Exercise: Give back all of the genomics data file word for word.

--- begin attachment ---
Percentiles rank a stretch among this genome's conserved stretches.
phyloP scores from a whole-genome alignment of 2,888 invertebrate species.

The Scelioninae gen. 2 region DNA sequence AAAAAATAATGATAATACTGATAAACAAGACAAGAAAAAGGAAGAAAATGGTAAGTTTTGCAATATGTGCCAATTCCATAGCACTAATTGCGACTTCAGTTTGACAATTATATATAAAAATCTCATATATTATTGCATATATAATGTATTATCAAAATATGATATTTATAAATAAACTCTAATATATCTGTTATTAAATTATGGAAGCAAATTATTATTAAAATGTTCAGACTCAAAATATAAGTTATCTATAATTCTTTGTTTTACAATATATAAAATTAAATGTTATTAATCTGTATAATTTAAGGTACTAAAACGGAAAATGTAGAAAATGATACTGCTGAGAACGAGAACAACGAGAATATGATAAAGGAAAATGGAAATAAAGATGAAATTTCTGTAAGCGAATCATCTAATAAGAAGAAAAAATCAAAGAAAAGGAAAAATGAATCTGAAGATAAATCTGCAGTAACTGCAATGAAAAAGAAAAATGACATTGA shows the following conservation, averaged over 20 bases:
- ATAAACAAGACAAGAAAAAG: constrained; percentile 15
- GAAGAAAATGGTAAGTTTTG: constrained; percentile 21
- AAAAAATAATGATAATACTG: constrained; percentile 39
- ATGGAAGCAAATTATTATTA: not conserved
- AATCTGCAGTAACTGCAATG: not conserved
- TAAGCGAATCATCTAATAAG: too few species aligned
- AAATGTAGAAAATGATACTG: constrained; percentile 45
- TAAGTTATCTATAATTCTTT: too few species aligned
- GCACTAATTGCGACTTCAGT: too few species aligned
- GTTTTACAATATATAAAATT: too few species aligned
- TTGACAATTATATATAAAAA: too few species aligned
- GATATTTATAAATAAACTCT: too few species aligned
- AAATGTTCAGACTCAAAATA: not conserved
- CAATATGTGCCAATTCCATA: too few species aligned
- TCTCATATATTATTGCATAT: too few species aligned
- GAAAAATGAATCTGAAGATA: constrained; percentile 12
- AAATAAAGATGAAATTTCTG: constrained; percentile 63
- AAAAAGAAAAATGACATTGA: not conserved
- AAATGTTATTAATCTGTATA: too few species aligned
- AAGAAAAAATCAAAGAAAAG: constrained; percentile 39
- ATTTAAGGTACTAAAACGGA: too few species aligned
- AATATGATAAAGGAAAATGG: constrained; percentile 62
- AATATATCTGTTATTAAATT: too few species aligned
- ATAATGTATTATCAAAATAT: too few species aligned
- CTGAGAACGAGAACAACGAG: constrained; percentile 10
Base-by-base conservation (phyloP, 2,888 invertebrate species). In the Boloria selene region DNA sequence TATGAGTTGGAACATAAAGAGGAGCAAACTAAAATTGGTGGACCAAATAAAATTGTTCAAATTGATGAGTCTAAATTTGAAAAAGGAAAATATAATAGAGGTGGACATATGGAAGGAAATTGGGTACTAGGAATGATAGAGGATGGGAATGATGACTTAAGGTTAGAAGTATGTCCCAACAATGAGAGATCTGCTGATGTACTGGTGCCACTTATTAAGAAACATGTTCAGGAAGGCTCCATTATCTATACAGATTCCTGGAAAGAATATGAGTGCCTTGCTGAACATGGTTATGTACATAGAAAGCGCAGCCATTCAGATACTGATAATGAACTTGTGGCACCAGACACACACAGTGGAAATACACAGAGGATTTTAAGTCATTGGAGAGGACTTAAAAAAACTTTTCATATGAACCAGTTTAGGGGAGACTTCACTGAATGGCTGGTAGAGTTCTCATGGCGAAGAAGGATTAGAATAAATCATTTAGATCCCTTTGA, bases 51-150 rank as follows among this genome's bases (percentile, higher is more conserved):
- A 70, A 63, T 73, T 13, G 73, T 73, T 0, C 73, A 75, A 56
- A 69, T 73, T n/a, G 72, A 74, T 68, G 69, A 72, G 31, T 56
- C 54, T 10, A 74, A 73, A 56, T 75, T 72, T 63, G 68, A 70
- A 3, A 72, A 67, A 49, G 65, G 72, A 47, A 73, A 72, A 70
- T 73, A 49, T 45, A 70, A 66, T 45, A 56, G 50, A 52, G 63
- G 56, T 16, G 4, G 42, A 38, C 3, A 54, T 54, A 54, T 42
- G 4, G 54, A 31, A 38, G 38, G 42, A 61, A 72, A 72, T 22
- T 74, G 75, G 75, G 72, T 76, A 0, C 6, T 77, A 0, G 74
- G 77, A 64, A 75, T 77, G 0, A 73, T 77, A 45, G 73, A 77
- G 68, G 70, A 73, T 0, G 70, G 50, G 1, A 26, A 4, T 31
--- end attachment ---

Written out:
Percentiles rank a stretch among this genome's conserved stretches.
phyloP scores from a whole-genome alignment of 2,888 invertebrate species.

The Scelioninae gen. 2 region DNA sequence AAAAAATAATGATAATACTGATAAACAAGACAAGAAAAAGGAAGAAAATGGTAAGTTTTGCAATATGTGCCAATTCCATAGCACTAATTGCGACTTCAGTTTGACAATTATATATAAAAATCTCATATATTATTGCATATATAATGTATTATCAAAATATGATATTTATAAATAAACTCTAATATATCTGTTATTAAATTATGGAAGCAAATTATTATTAAAATGTTCAGACTCAAAATATAAGTTATCTATAATTCTTTGTTTTACAATATATAAAATTAAATGTTATTAATCTGTATAATTTAAGGTACTAAAACGGAAAATGTAGAAAATGATACTGCTGAGAACGAGAACAACGAGAATATGATAAAGGAAAATGGAAATAAAGATGAAATTTCTGTAAGCGAATCATCTAATAAGAAGAAAAAATCAAAGAAAAGGAAAAATGAATCTGAAGATAAATCTGCAGTAACTGCAATGAAAAAGAAAAATGACATTGA shows the following conservation, averaged over 20 bases:
- ATAAACAAGACAAGAAAAAG: constrained; percentile 15
- GAAGAAAATGGTAAGTTTTG: constrained; percentile 21
- AAAAAATAATGATAATACTG: constrained; percentile 39
- ATGGAAGCAAATTATTATTA: not conserved
- AATCTGCAGTAACTGCAATG: not conserved
- TAAGCGAATCATCTAATAAG: too few species aligned
- AAATGTAGAAAATGATACTG: constrained; percentile 45
- TAAGTTATCTATAATTCTTT: too few species aligned
- GCACTAATTGCGACTTCAGT: too few species aligned
- GTTTTACAATATATAAAATT: too few species aligned
- TTGACAATTATATATAAAAA: too few species aligned
- GATATTTATAAATAAACTCT: too few species aligned
- AAATGTTCAGACTCAAAATA: not conserved
- CAATATGTGCCAATTCCATA: too few species aligned
- TCTCATATATTATTGCATAT: too few species aligned
- GAAAAATGAATCTGAAGATA: constrained; percentile 12
- AAATAAAGATGAAATTTCTG: constrained; percentile 63
- AAAAAGAAAAATGACATTGA: not conserved
- AAATGTTATTAATCTGTATA: too few species aligned
- AAGAAAAAATCAAAGAAAAG: constrained; percentile 39
- ATTTAAGGTACTAAAACGGA: too few species aligned
- AATATGATAAAGGAAAATGG: constrained; percentile 62
- AATATATCTGTTATTAAATT: too few species aligned
- ATAATGTATTATCAAAATAT: too few species aligned
- CTGAGAACGAGAACAACGAG: constrained; percentile 10
Base-by-base conservation (phyloP, 2,888 invertebrate species). In the Boloria selene region DNA sequence TATGAGTTGGAACATAAAGAGGAGCAAACTAAAATTGGTGGACCAAATAAAATTGTTCAAATTGATGAGTCTAAATTTGAAAAAGGAAAATATAATAGAGGTGGACATATGGAAGGAAATTGGGTACTAGGAATGATAGAGGATGGGAATGATGACTTAAGGTTAGAAGTATGTCCCAACAATGAGAGATCTGCTGATGTACTGGTGCCACTTATTAAGAAACATGTTCAGGAAGGCTCCATTATCTATACAGATTCCTGGAAAGAATATGAGTGCCTTGCTGAACATGGTTATGTACATAGAAAGCGCAGCCATTCAGATACTGATAATGAACTTGTGGCACCAGACACACACAGTGGAAATACACAGAGGATTTTAAGTCATTGGAGAGGACTTAAAAAAACTTTTCATATGAACCAGTTTAGGGGAGACTTCACTGAATGGCTGGTAGAGTTCTCATGGCGAAGAAGGATTAGAATAAATCATTTAGATCCCTTTGA, bases 51-150 rank as follows among this genome's bases (percentile, higher is more conserved):
- A 70, A 63, T 73, T 13, G 73, T 73, T 0, C 73, A 75, A 56
- A 69, T 73, T n/a, G 72, A 74, T 68, G 69, A 72, G 31, T 56
- C 54, T 10, A 74, A 73, A 56, T 75, T 72, T 63, G 68, A 70
- A 3, A 72, A 67, A 49, G 65, G 72, A 47, A 73, A 72, A 70
- T 73, A 49, T 45, A 70, A 66, T 45, A 56, G 50, A 52, G 63
- G 56, T 16, G 4, G 42, A 38, C 3, A 54, T 54, A 54, T 42
- G 4, G 54, A 31, A 38, G 38, G 42, A 61, A 72, A 72, T 22
- T 74, G 75, G 75, G 72, T 76, A 0, C 6, T 77, A 0, G 74
- G 77, A 64, A 75, T 77, G 0, A 73, T 77, A 45, G 73, A 77
- G 68, G 70, A 73, T 0, G 70, G 50, G 1, A 26, A 4, T 31